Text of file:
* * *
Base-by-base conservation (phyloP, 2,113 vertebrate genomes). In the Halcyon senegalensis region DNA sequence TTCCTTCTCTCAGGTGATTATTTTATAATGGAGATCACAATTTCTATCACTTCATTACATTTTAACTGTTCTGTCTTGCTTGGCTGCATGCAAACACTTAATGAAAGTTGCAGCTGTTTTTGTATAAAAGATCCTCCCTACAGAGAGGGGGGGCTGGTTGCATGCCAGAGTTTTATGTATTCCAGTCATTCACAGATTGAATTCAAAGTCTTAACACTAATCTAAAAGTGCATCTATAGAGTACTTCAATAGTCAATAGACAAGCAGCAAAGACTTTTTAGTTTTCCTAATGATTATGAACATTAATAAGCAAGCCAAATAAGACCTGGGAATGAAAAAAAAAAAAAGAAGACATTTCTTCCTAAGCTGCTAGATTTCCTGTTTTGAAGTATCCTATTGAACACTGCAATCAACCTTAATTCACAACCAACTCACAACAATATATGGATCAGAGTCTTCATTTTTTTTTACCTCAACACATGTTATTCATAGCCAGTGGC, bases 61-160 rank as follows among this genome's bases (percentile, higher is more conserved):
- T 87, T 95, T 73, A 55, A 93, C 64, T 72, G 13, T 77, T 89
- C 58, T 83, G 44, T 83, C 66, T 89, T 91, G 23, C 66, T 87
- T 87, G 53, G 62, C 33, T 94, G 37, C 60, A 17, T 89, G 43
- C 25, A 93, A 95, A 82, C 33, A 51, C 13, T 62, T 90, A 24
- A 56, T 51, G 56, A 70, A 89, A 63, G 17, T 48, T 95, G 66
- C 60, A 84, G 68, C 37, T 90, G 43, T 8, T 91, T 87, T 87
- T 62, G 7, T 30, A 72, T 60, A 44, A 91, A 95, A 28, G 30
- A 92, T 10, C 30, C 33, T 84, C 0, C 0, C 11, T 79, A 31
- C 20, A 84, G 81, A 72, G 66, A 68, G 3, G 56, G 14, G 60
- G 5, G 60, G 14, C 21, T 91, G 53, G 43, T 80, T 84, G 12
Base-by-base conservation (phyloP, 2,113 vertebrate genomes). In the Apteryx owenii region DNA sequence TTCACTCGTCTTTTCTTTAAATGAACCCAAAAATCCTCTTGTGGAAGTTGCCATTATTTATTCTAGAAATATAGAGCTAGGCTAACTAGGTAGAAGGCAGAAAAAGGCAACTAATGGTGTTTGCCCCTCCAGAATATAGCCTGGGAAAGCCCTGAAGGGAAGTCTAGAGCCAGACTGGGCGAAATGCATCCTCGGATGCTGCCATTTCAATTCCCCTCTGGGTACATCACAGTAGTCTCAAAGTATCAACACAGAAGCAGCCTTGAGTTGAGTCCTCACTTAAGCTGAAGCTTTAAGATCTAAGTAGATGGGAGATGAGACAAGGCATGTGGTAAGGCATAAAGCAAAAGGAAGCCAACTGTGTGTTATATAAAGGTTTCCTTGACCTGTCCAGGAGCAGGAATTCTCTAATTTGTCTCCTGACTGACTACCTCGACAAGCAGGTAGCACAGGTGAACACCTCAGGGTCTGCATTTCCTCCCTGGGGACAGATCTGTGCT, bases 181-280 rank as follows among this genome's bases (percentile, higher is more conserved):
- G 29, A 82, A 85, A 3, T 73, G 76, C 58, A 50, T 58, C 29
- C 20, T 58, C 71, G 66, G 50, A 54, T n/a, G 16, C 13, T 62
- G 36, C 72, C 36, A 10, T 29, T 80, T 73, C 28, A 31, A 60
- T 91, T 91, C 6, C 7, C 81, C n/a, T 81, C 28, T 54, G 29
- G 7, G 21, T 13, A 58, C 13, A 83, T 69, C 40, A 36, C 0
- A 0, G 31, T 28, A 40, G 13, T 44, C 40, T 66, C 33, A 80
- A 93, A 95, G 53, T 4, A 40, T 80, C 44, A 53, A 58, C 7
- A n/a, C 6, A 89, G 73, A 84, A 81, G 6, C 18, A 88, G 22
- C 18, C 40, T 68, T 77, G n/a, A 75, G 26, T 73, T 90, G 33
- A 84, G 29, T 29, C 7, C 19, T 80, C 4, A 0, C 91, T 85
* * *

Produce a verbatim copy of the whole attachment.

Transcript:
Base-by-base conservation (phyloP, 2,113 vertebrate genomes). In the Halcyon senegalensis region DNA sequence TTCCTTCTCTCAGGTGATTATTTTATAATGGAGATCACAATTTCTATCACTTCATTACATTTTAACTGTTCTGTCTTGCTTGGCTGCATGCAAACACTTAATGAAAGTTGCAGCTGTTTTTGTATAAAAGATCCTCCCTACAGAGAGGGGGGGCTGGTTGCATGCCAGAGTTTTATGTATTCCAGTCATTCACAGATTGAATTCAAAGTCTTAACACTAATCTAAAAGTGCATCTATAGAGTACTTCAATAGTCAATAGACAAGCAGCAAAGACTTTTTAGTTTTCCTAATGATTATGAACATTAATAAGCAAGCCAAATAAGACCTGGGAATGAAAAAAAAAAAAAGAAGACATTTCTTCCTAAGCTGCTAGATTTCCTGTTTTGAAGTATCCTATTGAACACTGCAATCAACCTTAATTCACAACCAACTCACAACAATATATGGATCAGAGTCTTCATTTTTTTTTACCTCAACACATGTTATTCATAGCCAGTGGC, bases 61-160 rank as follows among this genome's bases (percentile, higher is more conserved):
- T 87, T 95, T 73, A 55, A 93, C 64, T 72, G 13, T 77, T 89
- C 58, T 83, G 44, T 83, C 66, T 89, T 91, G 23, C 66, T 87
- T 87, G 53, G 62, C 33, T 94, G 37, C 60, A 17, T 89, G 43
- C 25, A 93, A 95, A 82, C 33, A 51, C 13, T 62, T 90, A 24
- A 56, T 51, G 56, A 70, A 89, A 63, G 17, T 48, T 95, G 66
- C 60, A 84, G 68, C 37, T 90, G 43, T 8, T 91, T 87, T 87
- T 62, G 7, T 30, A 72, T 60, A 44, A 91, A 95, A 28, G 30
- A 92, T 10, C 30, C 33, T 84, C 0, C 0, C 11, T 79, A 31
- C 20, A 84, G 81, A 72, G 66, A 68, G 3, G 56, G 14, G 60
- G 5, G 60, G 14, C 21, T 91, G 53, G 43, T 80, T 84, G 12
Base-by-base conservation (phyloP, 2,113 vertebrate genomes). In the Apteryx owenii region DNA sequence TTCACTCGTCTTTTCTTTAAATGAACCCAAAAATCCTCTTGTGGAAGTTGCCATTATTTATTCTAGAAATATAGAGCTAGGCTAACTAGGTAGAAGGCAGAAAAAGGCAACTAATGGTGTTTGCCCCTCCAGAATATAGCCTGGGAAAGCCCTGAAGGGAAGTCTAGAGCCAGACTGGGCGAAATGCATCCTCGGATGCTGCCATTTCAATTCCCCTCTGGGTACATCACAGTAGTCTCAAAGTATCAACACAGAAGCAGCCTTGAGTTGAGTCCTCACTTAAGCTGAAGCTTTAAGATCTAAGTAGATGGGAGATGAGACAAGGCATGTGGTAAGGCATAAAGCAAAAGGAAGCCAACTGTGTGTTATATAAAGGTTTCCTTGACCTGTCCAGGAGCAGGAATTCTCTAATTTGTCTCCTGACTGACTACCTCGACAAGCAGGTAGCACAGGTGAACACCTCAGGGTCTGCATTTCCTCCCTGGGGACAGATCTGTGCT, bases 181-280 rank as follows among this genome's bases (percentile, higher is more conserved):
- G 29, A 82, A 85, A 3, T 73, G 76, C 58, A 50, T 58, C 29
- C 20, T 58, C 71, G 66, G 50, A 54, T n/a, G 16, C 13, T 62
- G 36, C 72, C 36, A 10, T 29, T 80, T 73, C 28, A 31, A 60
- T 91, T 91, C 6, C 7, C 81, C n/a, T 81, C 28, T 54, G 29
- G 7, G 21, T 13, A 58, C 13, A 83, T 69, C 40, A 36, C 0
- A 0, G 31, T 28, A 40, G 13, T 44, C 40, T 66, C 33, A 80
- A 93, A 95, G 53, T 4, A 40, T 80, C 44, A 53, A 58, C 7
- A n/a, C 6, A 89, G 73, A 84, A 81, G 6, C 18, A 88, G 22
- C 18, C 40, T 68, T 77, G n/a, A 75, G 26, T 73, T 90, G 33
- A 84, G 29, T 29, C 7, C 19, T 80, C 4, A 0, C 91, T 85